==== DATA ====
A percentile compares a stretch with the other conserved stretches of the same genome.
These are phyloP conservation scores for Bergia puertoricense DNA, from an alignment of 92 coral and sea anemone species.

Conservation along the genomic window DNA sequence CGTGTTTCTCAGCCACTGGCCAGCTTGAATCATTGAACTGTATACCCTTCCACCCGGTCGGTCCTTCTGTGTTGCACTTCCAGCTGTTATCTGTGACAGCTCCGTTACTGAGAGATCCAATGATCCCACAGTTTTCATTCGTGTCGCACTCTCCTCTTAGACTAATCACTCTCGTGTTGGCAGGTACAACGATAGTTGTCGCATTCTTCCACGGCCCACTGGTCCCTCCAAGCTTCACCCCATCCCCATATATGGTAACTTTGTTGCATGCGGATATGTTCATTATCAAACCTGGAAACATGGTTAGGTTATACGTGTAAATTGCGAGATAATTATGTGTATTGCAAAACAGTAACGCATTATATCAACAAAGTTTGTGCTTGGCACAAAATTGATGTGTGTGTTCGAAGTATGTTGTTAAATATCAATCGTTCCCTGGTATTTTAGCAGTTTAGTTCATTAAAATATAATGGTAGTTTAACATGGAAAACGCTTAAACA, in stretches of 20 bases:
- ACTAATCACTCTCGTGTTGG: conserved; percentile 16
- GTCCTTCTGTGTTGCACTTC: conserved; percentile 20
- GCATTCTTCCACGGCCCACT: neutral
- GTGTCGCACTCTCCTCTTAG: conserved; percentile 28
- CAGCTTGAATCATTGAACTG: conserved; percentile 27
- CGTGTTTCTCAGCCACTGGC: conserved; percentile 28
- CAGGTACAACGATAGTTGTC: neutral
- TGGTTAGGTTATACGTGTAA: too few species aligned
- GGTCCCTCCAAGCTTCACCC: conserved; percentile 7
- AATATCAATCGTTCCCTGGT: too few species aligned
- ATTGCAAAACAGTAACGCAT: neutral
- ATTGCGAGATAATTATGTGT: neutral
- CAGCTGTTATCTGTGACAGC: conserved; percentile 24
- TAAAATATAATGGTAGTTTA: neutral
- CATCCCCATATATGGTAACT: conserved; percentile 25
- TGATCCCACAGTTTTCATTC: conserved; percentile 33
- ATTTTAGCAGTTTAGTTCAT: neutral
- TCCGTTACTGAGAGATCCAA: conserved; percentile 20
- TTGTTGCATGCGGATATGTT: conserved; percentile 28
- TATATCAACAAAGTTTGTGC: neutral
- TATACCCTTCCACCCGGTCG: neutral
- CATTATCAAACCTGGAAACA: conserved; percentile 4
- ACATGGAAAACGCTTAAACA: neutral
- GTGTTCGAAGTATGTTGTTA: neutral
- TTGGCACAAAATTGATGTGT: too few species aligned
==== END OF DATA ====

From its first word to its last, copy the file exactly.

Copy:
A percentile compares a stretch with the other conserved stretches of the same genome.
These are phyloP conservation scores for Bergia puertoricense DNA, from an alignment of 92 coral and sea anemone species.

Conservation along the genomic window DNA sequence CGTGTTTCTCAGCCACTGGCCAGCTTGAATCATTGAACTGTATACCCTTCCACCCGGTCGGTCCTTCTGTGTTGCACTTCCAGCTGTTATCTGTGACAGCTCCGTTACTGAGAGATCCAATGATCCCACAGTTTTCATTCGTGTCGCACTCTCCTCTTAGACTAATCACTCTCGTGTTGGCAGGTACAACGATAGTTGTCGCATTCTTCCACGGCCCACTGGTCCCTCCAAGCTTCACCCCATCCCCATATATGGTAACTTTGTTGCATGCGGATATGTTCATTATCAAACCTGGAAACATGGTTAGGTTATACGTGTAAATTGCGAGATAATTATGTGTATTGCAAAACAGTAACGCATTATATCAACAAAGTTTGTGCTTGGCACAAAATTGATGTGTGTGTTCGAAGTATGTTGTTAAATATCAATCGTTCCCTGGTATTTTAGCAGTTTAGTTCATTAAAATATAATGGTAGTTTAACATGGAAAACGCTTAAACA, in stretches of 20 bases:
- ACTAATCACTCTCGTGTTGG: conserved; percentile 16
- GTCCTTCTGTGTTGCACTTC: conserved; percentile 20
- GCATTCTTCCACGGCCCACT: neutral
- GTGTCGCACTCTCCTCTTAG: conserved; percentile 28
- CAGCTTGAATCATTGAACTG: conserved; percentile 27
- CGTGTTTCTCAGCCACTGGC: conserved; percentile 28
- CAGGTACAACGATAGTTGTC: neutral
- TGGTTAGGTTATACGTGTAA: too few species aligned
- GGTCCCTCCAAGCTTCACCC: conserved; percentile 7
- AATATCAATCGTTCCCTGGT: too few species aligned
- ATTGCAAAACAGTAACGCAT: neutral
- ATTGCGAGATAATTATGTGT: neutral
- CAGCTGTTATCTGTGACAGC: conserved; percentile 24
- TAAAATATAATGGTAGTTTA: neutral
- CATCCCCATATATGGTAACT: conserved; percentile 25
- TGATCCCACAGTTTTCATTC: conserved; percentile 33
- ATTTTAGCAGTTTAGTTCAT: neutral
- TCCGTTACTGAGAGATCCAA: conserved; percentile 20
- TTGTTGCATGCGGATATGTT: conserved; percentile 28
- TATATCAACAAAGTTTGTGC: neutral
- TATACCCTTCCACCCGGTCG: neutral
- CATTATCAAACCTGGAAACA: conserved; percentile 4
- ACATGGAAAACGCTTAAACA: neutral
- GTGTTCGAAGTATGTTGTTA: neutral
- TTGGCACAAAATTGATGTGT: too few species aligned